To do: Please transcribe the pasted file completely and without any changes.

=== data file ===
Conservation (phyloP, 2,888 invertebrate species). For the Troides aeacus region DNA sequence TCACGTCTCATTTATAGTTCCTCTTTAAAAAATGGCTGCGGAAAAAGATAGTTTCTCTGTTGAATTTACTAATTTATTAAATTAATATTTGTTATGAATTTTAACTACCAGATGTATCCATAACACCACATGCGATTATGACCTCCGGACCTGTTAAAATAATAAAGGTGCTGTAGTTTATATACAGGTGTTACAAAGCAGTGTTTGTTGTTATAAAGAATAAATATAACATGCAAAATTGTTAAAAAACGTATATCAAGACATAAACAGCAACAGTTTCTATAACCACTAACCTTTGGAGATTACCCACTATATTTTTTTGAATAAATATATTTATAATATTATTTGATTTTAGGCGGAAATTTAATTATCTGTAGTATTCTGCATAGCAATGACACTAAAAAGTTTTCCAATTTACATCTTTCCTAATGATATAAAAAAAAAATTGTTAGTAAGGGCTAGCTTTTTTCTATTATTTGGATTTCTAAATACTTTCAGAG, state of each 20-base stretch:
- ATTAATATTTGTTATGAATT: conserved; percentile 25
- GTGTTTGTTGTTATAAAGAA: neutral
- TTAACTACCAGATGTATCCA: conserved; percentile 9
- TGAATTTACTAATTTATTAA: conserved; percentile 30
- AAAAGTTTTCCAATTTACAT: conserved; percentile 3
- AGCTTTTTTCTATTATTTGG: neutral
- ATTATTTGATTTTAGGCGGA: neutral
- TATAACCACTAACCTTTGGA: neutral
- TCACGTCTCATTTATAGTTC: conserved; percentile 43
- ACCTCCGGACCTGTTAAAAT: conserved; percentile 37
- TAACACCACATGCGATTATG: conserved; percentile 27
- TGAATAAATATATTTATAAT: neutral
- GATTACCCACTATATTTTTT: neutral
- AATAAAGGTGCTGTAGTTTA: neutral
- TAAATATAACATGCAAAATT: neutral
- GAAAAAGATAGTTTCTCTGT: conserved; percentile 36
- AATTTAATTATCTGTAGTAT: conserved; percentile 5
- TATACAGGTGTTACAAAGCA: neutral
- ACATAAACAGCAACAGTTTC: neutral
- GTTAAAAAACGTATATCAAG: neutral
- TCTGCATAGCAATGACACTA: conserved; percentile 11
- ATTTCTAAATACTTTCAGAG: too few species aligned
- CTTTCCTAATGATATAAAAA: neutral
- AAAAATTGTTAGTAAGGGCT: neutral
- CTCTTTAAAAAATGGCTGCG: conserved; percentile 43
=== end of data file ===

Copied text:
Conservation (phyloP, 2,888 invertebrate species). For the Troides aeacus region DNA sequence TCACGTCTCATTTATAGTTCCTCTTTAAAAAATGGCTGCGGAAAAAGATAGTTTCTCTGTTGAATTTACTAATTTATTAAATTAATATTTGTTATGAATTTTAACTACCAGATGTATCCATAACACCACATGCGATTATGACCTCCGGACCTGTTAAAATAATAAAGGTGCTGTAGTTTATATACAGGTGTTACAAAGCAGTGTTTGTTGTTATAAAGAATAAATATAACATGCAAAATTGTTAAAAAACGTATATCAAGACATAAACAGCAACAGTTTCTATAACCACTAACCTTTGGAGATTACCCACTATATTTTTTTGAATAAATATATTTATAATATTATTTGATTTTAGGCGGAAATTTAATTATCTGTAGTATTCTGCATAGCAATGACACTAAAAAGTTTTCCAATTTACATCTTTCCTAATGATATAAAAAAAAAATTGTTAGTAAGGGCTAGCTTTTTTCTATTATTTGGATTTCTAAATACTTTCAGAG, state of each 20-base stretch:
- ATTAATATTTGTTATGAATT: conserved; percentile 25
- GTGTTTGTTGTTATAAAGAA: neutral
- TTAACTACCAGATGTATCCA: conserved; percentile 9
- TGAATTTACTAATTTATTAA: conserved; percentile 30
- AAAAGTTTTCCAATTTACAT: conserved; percentile 3
- AGCTTTTTTCTATTATTTGG: neutral
- ATTATTTGATTTTAGGCGGA: neutral
- TATAACCACTAACCTTTGGA: neutral
- TCACGTCTCATTTATAGTTC: conserved; percentile 43
- ACCTCCGGACCTGTTAAAAT: conserved; percentile 37
- TAACACCACATGCGATTATG: conserved; percentile 27
- TGAATAAATATATTTATAAT: neutral
- GATTACCCACTATATTTTTT: neutral
- AATAAAGGTGCTGTAGTTTA: neutral
- TAAATATAACATGCAAAATT: neutral
- GAAAAAGATAGTTTCTCTGT: conserved; percentile 36
- AATTTAATTATCTGTAGTAT: conserved; percentile 5
- TATACAGGTGTTACAAAGCA: neutral
- ACATAAACAGCAACAGTTTC: neutral
- GTTAAAAAACGTATATCAAG: neutral
- TCTGCATAGCAATGACACTA: conserved; percentile 11
- ATTTCTAAATACTTTCAGAG: too few species aligned
- CTTTCCTAATGATATAAAAA: neutral
- AAAAATTGTTAGTAAGGGCT: neutral
- CTCTTTAAAAAATGGCTGCG: conserved; percentile 43